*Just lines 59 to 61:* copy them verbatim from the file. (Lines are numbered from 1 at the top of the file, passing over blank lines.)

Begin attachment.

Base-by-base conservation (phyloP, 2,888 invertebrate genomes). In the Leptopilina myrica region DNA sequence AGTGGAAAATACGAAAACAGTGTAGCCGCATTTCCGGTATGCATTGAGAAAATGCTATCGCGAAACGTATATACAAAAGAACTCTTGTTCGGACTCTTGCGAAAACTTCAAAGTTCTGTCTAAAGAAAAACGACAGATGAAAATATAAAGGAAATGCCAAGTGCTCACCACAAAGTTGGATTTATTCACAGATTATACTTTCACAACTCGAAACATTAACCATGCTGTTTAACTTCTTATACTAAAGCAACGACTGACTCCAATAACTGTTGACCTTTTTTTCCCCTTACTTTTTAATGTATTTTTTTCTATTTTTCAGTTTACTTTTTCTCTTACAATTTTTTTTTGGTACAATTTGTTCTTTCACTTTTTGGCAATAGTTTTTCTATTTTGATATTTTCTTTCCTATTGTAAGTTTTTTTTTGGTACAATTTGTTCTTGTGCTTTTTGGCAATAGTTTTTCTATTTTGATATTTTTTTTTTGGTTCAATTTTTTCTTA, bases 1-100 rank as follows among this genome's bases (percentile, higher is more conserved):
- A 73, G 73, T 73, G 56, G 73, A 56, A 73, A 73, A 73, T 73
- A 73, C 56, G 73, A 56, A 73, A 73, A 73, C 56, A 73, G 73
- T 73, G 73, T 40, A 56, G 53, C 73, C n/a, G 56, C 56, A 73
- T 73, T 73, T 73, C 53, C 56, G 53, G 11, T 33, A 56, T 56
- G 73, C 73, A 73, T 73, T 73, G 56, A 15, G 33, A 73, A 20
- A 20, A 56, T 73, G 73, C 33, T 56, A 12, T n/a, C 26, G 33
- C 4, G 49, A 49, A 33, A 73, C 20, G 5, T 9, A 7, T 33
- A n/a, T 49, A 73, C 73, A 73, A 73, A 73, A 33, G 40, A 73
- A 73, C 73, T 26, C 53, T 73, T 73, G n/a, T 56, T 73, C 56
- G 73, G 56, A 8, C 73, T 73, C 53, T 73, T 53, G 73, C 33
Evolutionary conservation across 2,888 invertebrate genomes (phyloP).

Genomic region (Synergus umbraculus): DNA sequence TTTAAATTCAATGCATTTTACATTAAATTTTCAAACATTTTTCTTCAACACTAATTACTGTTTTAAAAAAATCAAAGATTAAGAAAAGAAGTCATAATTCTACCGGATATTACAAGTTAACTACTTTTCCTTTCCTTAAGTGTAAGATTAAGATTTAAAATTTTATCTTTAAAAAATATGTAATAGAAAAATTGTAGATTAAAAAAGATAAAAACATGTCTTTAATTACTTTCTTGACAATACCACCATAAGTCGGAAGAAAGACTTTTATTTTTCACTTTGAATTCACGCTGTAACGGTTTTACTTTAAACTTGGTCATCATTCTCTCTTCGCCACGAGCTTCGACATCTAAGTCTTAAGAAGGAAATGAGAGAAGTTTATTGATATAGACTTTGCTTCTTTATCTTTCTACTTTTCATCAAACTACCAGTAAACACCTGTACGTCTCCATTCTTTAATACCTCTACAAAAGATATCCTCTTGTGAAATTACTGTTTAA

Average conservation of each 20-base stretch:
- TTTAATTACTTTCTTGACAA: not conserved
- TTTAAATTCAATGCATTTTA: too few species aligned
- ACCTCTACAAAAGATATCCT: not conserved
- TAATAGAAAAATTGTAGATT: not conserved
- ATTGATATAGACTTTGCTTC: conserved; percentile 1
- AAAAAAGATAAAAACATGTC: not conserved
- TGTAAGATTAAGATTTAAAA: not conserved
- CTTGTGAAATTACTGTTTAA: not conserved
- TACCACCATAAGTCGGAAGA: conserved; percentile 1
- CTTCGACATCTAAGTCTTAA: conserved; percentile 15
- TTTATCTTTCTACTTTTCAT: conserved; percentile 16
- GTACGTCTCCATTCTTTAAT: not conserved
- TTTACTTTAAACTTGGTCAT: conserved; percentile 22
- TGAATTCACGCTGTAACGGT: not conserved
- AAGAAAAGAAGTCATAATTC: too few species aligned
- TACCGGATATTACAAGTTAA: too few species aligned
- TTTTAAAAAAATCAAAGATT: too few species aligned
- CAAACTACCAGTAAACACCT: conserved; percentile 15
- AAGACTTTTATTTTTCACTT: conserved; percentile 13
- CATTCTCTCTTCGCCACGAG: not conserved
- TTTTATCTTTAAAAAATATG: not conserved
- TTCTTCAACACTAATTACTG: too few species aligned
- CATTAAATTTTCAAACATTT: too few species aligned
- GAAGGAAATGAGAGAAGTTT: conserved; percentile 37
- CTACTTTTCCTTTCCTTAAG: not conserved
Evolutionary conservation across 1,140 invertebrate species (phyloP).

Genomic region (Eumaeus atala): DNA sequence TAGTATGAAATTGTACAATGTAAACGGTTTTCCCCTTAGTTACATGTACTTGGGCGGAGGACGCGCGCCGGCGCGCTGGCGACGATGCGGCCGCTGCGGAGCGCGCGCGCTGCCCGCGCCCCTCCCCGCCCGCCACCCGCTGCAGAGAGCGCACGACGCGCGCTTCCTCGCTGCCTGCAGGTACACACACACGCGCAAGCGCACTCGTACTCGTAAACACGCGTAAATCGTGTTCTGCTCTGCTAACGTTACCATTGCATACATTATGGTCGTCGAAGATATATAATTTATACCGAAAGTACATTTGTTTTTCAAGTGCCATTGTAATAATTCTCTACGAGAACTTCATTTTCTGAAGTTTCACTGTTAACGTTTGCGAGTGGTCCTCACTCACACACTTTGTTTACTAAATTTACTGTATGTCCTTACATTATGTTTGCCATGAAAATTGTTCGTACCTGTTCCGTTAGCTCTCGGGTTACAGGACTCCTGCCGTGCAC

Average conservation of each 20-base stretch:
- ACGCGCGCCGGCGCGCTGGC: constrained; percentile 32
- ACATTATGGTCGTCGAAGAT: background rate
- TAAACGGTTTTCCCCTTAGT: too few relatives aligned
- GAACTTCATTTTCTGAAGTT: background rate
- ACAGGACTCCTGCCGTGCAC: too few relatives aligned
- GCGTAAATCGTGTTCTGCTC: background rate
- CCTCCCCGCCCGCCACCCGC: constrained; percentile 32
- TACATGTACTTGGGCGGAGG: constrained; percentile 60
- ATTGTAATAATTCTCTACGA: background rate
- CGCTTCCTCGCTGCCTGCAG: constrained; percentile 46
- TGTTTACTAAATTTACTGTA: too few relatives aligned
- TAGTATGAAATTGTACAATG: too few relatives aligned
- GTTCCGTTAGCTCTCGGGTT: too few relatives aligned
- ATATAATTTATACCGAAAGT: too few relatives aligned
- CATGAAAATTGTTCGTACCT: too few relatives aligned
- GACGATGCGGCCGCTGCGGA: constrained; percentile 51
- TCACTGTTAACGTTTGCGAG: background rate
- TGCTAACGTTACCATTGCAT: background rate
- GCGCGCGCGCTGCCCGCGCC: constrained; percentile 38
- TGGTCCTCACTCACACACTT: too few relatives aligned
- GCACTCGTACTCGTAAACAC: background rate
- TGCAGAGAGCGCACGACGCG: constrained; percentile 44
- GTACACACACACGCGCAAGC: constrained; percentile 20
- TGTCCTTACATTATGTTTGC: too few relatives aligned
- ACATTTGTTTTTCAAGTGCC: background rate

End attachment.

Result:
- TCACTGTTAACGTTTGCGAG: background rate
- TGCTAACGTTACCATTGCAT: background rate
- GCGCGCGCGCTGCCCGCGCC: constrained; percentile 38